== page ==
One hotly contested and highly competitive industry is the movie rental business. You can rent videos from local video rental stores, you can order pay-per-view from the comfort of your own home, and you can rent videos from the Web at such sites as NetFlix. Using Porter's Five Forces Model, evaluate the relative attractiveness of entering the movie rental business. Is buyer power low or high? Is supplier power low or high? Which substitute products and services are perceived as threats? Can new entrants easily enter the market? What are the barriers to entry? What is the level of rivalry among existing competitors? What is your overall view of the movie rental business? Is it a good or bad industry to enter? Why?
The model I will be using to evaluate the relative attractiveness of entering the movie rental business is Redbox that have become a leader in kiosk DVD rentals with low prices and ease of renting movies.
Buying power is low in this market because there is only a few distributors and the each are selling the same movies so the price they pay is relativity the same for each customer with very little price difference. The price of movies has gone up on the newer types of DVD’s ( blu-ray) but it has gone up for everyone, but the volume of movies sold by Redbox offsets that increase.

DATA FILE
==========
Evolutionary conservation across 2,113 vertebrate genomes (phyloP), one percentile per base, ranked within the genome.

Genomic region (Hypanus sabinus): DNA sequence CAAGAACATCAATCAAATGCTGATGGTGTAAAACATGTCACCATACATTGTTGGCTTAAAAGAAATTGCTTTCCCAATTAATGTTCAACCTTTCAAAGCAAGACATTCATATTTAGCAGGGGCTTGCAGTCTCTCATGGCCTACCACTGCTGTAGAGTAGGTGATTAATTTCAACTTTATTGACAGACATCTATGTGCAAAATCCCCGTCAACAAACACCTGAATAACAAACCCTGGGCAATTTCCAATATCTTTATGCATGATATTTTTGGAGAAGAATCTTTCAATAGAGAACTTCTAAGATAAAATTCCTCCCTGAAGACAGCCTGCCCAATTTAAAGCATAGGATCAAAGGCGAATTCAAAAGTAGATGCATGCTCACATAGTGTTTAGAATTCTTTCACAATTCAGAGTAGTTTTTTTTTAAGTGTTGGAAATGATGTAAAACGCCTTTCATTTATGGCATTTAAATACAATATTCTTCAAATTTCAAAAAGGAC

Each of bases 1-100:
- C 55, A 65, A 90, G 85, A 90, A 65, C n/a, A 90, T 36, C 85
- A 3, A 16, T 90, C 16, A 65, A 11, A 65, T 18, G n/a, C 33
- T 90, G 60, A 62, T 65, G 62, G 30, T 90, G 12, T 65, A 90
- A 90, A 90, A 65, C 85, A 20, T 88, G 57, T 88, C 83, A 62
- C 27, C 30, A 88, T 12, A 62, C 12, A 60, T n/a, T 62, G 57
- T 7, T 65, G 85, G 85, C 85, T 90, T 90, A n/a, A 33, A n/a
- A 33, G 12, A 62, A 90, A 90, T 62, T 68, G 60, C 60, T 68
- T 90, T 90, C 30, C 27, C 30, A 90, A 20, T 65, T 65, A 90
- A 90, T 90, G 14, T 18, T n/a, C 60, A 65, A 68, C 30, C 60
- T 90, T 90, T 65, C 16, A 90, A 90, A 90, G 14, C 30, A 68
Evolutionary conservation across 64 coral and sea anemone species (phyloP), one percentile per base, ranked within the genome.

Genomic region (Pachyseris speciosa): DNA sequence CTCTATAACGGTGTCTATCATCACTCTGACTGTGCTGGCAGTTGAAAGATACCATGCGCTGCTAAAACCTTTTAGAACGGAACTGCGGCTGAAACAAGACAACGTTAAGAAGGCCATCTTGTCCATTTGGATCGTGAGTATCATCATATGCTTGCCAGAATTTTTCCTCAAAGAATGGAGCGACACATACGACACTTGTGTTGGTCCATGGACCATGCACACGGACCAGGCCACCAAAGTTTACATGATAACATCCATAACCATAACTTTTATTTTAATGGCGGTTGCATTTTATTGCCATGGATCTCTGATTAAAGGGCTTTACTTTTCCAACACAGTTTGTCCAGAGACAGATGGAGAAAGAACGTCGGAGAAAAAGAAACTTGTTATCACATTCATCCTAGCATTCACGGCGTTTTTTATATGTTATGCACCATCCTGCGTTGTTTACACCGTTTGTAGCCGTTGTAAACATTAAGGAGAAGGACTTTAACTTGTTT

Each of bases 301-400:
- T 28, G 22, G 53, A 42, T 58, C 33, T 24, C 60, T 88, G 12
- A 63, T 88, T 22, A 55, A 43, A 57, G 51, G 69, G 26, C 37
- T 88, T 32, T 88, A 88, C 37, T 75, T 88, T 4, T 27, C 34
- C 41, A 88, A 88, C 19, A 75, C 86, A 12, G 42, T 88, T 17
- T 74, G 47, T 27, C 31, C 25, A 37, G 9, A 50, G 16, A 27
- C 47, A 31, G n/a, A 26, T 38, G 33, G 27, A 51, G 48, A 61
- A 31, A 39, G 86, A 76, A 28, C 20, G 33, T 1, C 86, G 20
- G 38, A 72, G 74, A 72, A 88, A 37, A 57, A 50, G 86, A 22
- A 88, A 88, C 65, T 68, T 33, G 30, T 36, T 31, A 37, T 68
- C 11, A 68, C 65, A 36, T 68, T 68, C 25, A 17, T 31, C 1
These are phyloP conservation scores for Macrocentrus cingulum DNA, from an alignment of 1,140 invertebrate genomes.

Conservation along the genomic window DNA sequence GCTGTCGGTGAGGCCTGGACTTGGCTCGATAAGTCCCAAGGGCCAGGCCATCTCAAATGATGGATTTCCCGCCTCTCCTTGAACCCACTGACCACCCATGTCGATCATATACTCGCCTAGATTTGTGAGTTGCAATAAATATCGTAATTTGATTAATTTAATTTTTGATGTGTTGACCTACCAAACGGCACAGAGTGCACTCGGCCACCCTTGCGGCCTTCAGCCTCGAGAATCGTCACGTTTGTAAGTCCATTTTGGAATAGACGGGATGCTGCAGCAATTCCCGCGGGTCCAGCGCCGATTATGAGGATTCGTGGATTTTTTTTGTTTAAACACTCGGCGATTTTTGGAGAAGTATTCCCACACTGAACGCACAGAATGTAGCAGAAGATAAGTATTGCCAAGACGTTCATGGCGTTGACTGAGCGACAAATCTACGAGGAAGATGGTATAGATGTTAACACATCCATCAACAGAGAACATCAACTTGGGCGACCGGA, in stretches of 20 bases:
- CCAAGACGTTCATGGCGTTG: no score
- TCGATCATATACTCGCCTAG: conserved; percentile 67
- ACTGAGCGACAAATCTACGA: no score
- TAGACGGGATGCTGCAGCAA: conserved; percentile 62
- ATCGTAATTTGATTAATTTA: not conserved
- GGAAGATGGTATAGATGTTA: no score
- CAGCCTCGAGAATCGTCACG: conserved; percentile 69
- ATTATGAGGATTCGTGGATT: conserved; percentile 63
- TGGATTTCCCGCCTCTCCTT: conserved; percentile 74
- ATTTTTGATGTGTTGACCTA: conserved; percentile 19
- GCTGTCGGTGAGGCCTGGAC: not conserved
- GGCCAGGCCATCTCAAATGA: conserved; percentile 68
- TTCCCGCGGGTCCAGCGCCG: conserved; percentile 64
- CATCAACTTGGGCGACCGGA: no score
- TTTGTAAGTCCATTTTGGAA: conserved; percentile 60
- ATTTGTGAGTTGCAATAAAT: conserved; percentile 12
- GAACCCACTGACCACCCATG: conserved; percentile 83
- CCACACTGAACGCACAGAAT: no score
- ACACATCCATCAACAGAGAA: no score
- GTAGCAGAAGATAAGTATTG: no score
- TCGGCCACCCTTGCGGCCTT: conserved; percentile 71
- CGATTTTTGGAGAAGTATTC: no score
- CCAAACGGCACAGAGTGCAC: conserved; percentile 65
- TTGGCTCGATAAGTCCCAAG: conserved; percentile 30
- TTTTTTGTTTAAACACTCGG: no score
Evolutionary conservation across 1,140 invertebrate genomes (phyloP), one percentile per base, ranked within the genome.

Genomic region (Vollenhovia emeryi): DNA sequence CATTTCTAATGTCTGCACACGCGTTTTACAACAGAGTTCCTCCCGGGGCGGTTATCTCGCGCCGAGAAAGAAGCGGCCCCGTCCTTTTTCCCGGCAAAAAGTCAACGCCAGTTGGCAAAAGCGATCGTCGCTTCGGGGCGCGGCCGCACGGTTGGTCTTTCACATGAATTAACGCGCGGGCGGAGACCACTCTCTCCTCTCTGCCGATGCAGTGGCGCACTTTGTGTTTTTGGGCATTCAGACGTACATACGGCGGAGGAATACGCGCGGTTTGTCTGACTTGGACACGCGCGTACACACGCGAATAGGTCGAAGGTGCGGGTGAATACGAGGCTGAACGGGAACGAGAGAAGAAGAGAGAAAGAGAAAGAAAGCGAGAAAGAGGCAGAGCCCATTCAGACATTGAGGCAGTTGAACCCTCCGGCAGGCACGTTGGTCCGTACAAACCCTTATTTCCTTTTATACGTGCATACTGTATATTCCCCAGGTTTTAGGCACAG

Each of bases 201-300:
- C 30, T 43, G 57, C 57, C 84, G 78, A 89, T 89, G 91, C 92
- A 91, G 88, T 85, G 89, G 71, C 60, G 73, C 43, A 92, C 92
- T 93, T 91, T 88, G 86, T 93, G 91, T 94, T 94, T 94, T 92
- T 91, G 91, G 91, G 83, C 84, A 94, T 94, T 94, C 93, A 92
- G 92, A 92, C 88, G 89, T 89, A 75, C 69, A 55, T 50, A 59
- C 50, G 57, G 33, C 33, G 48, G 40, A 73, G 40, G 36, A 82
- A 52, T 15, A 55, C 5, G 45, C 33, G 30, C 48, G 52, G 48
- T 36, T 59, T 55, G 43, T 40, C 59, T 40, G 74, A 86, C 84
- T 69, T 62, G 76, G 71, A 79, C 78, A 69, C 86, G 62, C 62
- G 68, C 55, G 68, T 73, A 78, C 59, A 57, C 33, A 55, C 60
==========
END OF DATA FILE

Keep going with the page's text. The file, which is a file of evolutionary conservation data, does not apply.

The bargaining power of the customers determines the pressure customers put on a particular market. Redbox’s business model considers this in the following ways: Customers generally do not buy large volumes of the product. There are only a few operators in the industry. The fixed cost by suppliers is high, but this applies to competitors as well. There is really no legal substitute for the product. Customers are price-sensitive, but Redbox provides the product cheaper then all of its competitors. Customers can not produce the product. The product is of strategically importance – entertainment.
The threat of alternative products does not...
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